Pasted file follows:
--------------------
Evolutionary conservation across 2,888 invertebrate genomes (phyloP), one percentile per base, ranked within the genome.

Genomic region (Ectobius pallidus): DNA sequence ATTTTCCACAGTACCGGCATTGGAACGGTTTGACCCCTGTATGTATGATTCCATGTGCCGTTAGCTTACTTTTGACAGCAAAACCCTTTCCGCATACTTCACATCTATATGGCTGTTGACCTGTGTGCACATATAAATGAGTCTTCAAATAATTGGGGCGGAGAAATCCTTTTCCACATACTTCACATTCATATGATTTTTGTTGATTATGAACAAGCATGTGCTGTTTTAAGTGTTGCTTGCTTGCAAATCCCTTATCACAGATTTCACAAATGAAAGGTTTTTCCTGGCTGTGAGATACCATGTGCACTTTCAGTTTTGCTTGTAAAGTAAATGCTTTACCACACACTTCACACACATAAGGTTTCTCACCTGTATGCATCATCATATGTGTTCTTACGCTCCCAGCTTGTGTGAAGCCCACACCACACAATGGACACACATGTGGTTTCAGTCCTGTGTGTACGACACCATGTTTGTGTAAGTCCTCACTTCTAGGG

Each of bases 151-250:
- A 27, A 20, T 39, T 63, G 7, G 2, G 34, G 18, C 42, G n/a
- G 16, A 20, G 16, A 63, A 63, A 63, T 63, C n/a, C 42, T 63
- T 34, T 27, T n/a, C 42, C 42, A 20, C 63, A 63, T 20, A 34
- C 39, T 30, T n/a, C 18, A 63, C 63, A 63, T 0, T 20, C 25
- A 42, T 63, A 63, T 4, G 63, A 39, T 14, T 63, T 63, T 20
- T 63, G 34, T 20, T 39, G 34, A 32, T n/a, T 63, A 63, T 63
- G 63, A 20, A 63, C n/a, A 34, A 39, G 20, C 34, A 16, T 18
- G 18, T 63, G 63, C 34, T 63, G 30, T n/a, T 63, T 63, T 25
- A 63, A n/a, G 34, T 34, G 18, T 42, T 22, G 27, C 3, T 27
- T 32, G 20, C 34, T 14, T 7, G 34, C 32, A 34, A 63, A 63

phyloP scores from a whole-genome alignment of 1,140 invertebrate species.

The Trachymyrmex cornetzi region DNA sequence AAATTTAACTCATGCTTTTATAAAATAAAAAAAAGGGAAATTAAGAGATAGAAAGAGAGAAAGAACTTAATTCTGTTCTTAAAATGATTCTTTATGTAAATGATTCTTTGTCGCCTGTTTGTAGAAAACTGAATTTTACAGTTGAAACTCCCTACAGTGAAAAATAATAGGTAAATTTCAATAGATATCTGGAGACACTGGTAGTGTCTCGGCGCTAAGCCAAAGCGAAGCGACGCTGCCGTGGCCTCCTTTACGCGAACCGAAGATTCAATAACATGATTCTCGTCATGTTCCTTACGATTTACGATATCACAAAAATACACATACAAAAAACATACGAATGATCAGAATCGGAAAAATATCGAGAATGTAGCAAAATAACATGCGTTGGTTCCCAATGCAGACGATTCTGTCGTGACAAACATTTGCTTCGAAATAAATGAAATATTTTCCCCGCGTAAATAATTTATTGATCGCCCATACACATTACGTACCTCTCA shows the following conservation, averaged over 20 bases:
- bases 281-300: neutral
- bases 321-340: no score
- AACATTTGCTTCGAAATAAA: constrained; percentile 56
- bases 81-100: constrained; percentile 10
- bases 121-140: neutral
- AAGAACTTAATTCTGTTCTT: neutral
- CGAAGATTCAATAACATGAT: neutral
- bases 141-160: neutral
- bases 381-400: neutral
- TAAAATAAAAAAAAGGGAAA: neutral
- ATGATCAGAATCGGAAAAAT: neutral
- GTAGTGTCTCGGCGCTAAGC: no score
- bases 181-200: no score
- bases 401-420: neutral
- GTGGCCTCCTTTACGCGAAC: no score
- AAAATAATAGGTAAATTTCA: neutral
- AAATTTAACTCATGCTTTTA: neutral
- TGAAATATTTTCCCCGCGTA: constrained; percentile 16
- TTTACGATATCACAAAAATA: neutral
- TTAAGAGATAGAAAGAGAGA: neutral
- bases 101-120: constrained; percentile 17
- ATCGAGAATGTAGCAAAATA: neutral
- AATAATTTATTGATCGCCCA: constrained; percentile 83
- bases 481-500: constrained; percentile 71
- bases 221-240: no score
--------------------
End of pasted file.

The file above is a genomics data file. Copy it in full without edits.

Evolutionary conservation across 2,888 invertebrate genomes (phyloP), one percentile per base, ranked within the genome.

Genomic region (Ectobius pallidus): DNA sequence ATTTTCCACAGTACCGGCATTGGAACGGTTTGACCCCTGTATGTATGATTCCATGTGCCGTTAGCTTACTTTTGACAGCAAAACCCTTTCCGCATACTTCACATCTATATGGCTGTTGACCTGTGTGCACATATAAATGAGTCTTCAAATAATTGGGGCGGAGAAATCCTTTTCCACATACTTCACATTCATATGATTTTTGTTGATTATGAACAAGCATGTGCTGTTTTAAGTGTTGCTTGCTTGCAAATCCCTTATCACAGATTTCACAAATGAAAGGTTTTTCCTGGCTGTGAGATACCATGTGCACTTTCAGTTTTGCTTGTAAAGTAAATGCTTTACCACACACTTCACACACATAAGGTTTCTCACCTGTATGCATCATCATATGTGTTCTTACGCTCCCAGCTTGTGTGAAGCCCACACCACACAATGGACACACATGTGGTTTCAGTCCTGTGTGTACGACACCATGTTTGTGTAAGTCCTCACTTCTAGGG

Each of bases 151-250:
- A 27, A 20, T 39, T 63, G 7, G 2, G 34, G 18, C 42, G n/a
- G 16, A 20, G 16, A 63, A 63, A 63, T 63, C n/a, C 42, T 63
- T 34, T 27, T n/a, C 42, C 42, A 20, C 63, A 63, T 20, A 34
- C 39, T 30, T n/a, C 18, A 63, C 63, A 63, T 0, T 20, C 25
- A 42, T 63, A 63, T 4, G 63, A 39, T 14, T 63, T 63, T 20
- T 63, G 34, T 20, T 39, G 34, A 32, T n/a, T 63, A 63, T 63
- G 63, A 20, A 63, C n/a, A 34, A 39, G 20, C 34, A 16, T 18
- G 18, T 63, G 63, C 34, T 63, G 30, T n/a, T 63, T 63, T 25
- A 63, A n/a, G 34, T 34, G 18, T 42, T 22, G 27, C 3, T 27
- T 32, G 20, C 34, T 14, T 7, G 34, C 32, A 34, A 63, A 63

phyloP scores from a whole-genome alignment of 1,140 invertebrate species.

The Trachymyrmex cornetzi region DNA sequence AAATTTAACTCATGCTTTTATAAAATAAAAAAAAGGGAAATTAAGAGATAGAAAGAGAGAAAGAACTTAATTCTGTTCTTAAAATGATTCTTTATGTAAATGATTCTTTGTCGCCTGTTTGTAGAAAACTGAATTTTACAGTTGAAACTCCCTACAGTGAAAAATAATAGGTAAATTTCAATAGATATCTGGAGACACTGGTAGTGTCTCGGCGCTAAGCCAAAGCGAAGCGACGCTGCCGTGGCCTCCTTTACGCGAACCGAAGATTCAATAACATGATTCTCGTCATGTTCCTTACGATTTACGATATCACAAAAATACACATACAAAAAACATACGAATGATCAGAATCGGAAAAATATCGAGAATGTAGCAAAATAACATGCGTTGGTTCCCAATGCAGACGATTCTGTCGTGACAAACATTTGCTTCGAAATAAATGAAATATTTTCCCCGCGTAAATAATTTATTGATCGCCCATACACATTACGTACCTCTCA shows the following conservation, averaged over 20 bases:
- bases 281-300: neutral
- bases 321-340: no score
- AACATTTGCTTCGAAATAAA: constrained; percentile 56
- bases 81-100: constrained; percentile 10
- bases 121-140: neutral
- AAGAACTTAATTCTGTTCTT: neutral
- CGAAGATTCAATAACATGAT: neutral
- bases 141-160: neutral
- bases 381-400: neutral
- TAAAATAAAAAAAAGGGAAA: neutral
- ATGATCAGAATCGGAAAAAT: neutral
- GTAGTGTCTCGGCGCTAAGC: no score
- bases 181-200: no score
- bases 401-420: neutral
- GTGGCCTCCTTTACGCGAAC: no score
- AAAATAATAGGTAAATTTCA: neutral
- AAATTTAACTCATGCTTTTA: neutral
- TGAAATATTTTCCCCGCGTA: constrained; percentile 16
- TTTACGATATCACAAAAATA: neutral
- TTAAGAGATAGAAAGAGAGA: neutral
- bases 101-120: constrained; percentile 17
- ATCGAGAATGTAGCAAAATA: neutral
- AATAATTTATTGATCGCCCA: constrained; percentile 83
- bases 481-500: constrained; percentile 71
- bases 221-240: no score